On Saturday November 22, I took part in the Thanksgiving Food Drive that was done by multiple Center for Community Service and Justice programs with the one here at Loyola College. Throughout the month of November, CCSJ was receive donations of canned goods and other non-perishable items that could be collected in order to be distributed at the food drive over at the CARES Food Pantry ten minutes away from campus. They would also buy turkeys to give out with the other goods as well. Then once Thanksgiving was around the corner, CARES would distribute packages of food based on the number of people that were in a certain person had to feed for the holiday and receive a set amount of food based off of that.
The handing out of the packages was where I came in. I had first learned about the Thanksgiving Food Drive through my FE 100, First-Year Experience, class. As part of the course, everyone was to take part in some sort of service project to possibly help get us involved and active in the service program here at Loyola. Partially because I was so busy for most of the year and part I wanted to do something interesting for this, I signed myself up to work for the food drive. In my senior year of high school, I had worked at a soup kitchen multiple times for my service project to graduate and had enjoyed it very much helped to feed people that were in need. I figured this would be very similar just that when I handed them the food, they would start digging in on it right away.
As myself and three other freshmen at Loyola made our way over to CARES, we introduced ourselves and were ready for a few hours of helping out many people in the surrounding area for the Thanksgiving holiday. We got out of the car to be greeted by a bone chilling cold atmosphere. Once being told how everything was going to work we awaited for the people to come and pick-up their packages. My job was the unpack the ice cold turkeys from the boxes and help put them into plastic bags to hand out to the people, then break down the boxes. After a while, holding frozen turkeys in your hands starts to make them hurt and you lose sensation in them. It was kind of interesting to see how some of the people were reacting to receive the packages. I thought that everyone was going to be happy and in a good mood that they were receiving some help in this time. Don’t get me wrong, most people were happy and very thankful to be getting it, but there were others that were sort of nasty. I was thinking like they seem as though they deserve this food and that we should be giving it out faster. It was just annoying to see how ungrateful some people can be when it comes to service. Then there was one woman who I remember who was so ecstatic about receiving a package. Since there was only a certain amount of people that the pantry could give food out to, some people were told to come at three o’clock to possibly pick up a package that was not claimed. This woman had come before three ready to be first to get one if she could. When the woman was told she would be receiving one, she latched onto the director of the food drive sobbing, and repeating over and over again “Thank you, thank you.” This display of overjoyed is similar to in “Twelfth Night” by William Shakespeare, when Viola and Sebastian finally realize that it is their sibling and that neither of them is dead. The excitement that both this woman and the characters from “Twelfth Night” must have felt must have been truly an amazing thing to experience.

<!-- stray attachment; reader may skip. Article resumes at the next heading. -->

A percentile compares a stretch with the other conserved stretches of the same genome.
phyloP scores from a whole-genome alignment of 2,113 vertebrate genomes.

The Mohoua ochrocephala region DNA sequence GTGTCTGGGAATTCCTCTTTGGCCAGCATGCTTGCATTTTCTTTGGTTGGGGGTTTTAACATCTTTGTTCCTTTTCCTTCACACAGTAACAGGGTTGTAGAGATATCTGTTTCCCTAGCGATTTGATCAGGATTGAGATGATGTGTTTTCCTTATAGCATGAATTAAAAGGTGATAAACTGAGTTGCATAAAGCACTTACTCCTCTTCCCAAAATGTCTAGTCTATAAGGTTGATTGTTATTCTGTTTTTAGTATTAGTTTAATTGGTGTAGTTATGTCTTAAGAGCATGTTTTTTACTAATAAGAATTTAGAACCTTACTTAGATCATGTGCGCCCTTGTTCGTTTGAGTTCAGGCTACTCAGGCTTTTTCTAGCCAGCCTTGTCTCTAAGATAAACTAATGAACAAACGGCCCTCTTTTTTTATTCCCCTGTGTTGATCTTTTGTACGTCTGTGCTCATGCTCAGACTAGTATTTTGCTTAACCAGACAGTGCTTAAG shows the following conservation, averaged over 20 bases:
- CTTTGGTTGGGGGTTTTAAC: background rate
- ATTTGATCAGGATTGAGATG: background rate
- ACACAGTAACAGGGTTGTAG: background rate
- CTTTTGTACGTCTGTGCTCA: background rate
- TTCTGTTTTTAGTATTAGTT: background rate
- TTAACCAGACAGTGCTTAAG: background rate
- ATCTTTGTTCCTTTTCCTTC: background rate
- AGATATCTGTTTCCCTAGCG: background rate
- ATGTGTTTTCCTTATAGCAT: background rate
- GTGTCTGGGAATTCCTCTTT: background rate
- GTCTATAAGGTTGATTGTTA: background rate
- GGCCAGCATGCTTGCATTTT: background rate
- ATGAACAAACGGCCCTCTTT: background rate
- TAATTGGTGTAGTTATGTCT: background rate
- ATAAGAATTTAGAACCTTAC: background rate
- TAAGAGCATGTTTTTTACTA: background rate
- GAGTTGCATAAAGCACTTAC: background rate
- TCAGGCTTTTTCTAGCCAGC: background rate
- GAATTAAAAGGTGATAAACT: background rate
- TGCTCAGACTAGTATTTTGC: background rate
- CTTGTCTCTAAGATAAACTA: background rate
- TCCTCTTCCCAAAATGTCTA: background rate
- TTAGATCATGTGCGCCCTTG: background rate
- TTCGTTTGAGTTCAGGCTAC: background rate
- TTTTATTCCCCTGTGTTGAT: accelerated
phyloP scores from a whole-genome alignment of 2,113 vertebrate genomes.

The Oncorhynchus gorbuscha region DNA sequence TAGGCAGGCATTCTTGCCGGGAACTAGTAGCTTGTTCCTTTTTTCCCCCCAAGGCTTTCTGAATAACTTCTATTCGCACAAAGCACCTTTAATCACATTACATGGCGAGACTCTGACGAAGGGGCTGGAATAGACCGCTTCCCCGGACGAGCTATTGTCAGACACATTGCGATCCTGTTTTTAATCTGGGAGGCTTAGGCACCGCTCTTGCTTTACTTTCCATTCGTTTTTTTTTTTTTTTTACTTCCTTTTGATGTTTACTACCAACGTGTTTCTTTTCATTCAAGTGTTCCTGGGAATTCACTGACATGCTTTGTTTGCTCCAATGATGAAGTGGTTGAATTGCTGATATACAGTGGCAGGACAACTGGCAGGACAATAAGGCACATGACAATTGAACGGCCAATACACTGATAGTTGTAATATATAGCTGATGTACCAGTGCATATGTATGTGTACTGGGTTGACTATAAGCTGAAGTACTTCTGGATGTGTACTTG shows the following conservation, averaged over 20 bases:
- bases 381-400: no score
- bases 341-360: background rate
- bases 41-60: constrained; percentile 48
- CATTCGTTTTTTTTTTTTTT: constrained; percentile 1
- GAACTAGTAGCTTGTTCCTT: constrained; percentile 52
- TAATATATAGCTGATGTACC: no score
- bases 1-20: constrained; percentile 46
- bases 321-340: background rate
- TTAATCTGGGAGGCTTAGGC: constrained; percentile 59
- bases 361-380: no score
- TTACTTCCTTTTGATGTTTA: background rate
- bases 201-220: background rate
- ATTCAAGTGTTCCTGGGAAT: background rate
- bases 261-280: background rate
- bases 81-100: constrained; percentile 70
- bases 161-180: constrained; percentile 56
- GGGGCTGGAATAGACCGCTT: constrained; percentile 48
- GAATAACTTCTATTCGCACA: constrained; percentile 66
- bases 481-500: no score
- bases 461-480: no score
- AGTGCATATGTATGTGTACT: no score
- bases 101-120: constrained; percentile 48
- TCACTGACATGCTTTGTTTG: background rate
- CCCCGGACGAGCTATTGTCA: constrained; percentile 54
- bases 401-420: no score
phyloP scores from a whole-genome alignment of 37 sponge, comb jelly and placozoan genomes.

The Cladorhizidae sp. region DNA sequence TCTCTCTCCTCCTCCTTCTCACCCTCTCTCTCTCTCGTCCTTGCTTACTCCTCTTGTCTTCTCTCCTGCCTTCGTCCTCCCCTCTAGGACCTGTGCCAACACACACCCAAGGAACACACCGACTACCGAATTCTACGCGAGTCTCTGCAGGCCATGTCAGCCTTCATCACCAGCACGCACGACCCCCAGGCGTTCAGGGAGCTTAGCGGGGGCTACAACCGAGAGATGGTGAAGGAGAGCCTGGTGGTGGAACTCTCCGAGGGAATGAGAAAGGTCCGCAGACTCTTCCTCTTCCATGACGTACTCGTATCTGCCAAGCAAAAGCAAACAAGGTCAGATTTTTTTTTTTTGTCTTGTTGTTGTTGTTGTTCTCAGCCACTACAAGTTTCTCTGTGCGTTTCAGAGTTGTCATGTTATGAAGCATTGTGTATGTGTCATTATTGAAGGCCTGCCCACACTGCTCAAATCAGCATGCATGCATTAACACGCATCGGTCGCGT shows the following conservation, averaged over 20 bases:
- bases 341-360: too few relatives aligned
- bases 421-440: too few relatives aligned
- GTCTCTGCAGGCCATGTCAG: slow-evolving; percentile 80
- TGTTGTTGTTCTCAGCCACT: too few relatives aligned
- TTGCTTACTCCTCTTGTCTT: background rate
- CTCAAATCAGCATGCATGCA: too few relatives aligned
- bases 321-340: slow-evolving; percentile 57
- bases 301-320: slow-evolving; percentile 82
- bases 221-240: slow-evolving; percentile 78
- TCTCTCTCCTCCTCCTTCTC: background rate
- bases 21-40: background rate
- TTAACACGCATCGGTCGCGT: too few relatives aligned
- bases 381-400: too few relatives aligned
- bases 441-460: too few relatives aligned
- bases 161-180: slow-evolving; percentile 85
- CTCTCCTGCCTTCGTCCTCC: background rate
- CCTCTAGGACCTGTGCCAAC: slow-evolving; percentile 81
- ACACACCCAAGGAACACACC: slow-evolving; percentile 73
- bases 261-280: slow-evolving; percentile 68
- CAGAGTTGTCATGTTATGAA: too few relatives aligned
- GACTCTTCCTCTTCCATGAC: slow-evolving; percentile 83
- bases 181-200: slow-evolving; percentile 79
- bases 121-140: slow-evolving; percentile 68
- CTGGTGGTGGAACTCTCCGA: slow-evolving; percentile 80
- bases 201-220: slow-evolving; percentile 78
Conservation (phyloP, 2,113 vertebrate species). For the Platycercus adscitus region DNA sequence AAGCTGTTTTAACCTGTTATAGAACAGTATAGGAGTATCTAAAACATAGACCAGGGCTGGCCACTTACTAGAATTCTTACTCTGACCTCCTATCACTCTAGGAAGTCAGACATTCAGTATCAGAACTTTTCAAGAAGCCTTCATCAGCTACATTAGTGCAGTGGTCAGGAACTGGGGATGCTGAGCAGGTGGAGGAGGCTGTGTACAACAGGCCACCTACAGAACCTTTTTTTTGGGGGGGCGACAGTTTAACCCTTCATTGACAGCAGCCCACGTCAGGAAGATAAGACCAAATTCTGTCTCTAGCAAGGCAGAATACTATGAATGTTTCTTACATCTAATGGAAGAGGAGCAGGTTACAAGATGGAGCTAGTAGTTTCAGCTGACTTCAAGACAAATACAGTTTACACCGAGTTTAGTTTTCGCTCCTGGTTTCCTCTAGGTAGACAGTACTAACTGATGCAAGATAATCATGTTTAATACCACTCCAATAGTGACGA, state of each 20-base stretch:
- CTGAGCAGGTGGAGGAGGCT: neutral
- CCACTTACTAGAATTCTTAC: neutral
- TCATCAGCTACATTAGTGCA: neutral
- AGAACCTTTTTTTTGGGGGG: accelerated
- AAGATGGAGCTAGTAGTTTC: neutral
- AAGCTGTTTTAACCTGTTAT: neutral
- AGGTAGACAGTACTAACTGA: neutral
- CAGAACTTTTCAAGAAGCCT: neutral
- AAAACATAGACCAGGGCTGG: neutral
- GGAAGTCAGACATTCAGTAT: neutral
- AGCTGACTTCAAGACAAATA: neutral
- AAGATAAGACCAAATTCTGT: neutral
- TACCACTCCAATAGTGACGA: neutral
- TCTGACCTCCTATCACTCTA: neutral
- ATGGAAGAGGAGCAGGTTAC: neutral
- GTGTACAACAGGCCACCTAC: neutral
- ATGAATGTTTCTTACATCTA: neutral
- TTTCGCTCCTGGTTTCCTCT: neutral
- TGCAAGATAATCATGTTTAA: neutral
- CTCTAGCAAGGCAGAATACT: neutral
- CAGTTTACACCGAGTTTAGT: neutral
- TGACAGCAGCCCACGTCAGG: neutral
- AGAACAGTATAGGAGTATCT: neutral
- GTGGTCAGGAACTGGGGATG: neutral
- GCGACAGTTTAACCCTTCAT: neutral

Overall, the Thanksgiving Food Drive was a very rewarding experience to help bring some aid to those in need in such a wonderful time near the holidays. I hope to continue with this food drive and any other food drives local as well.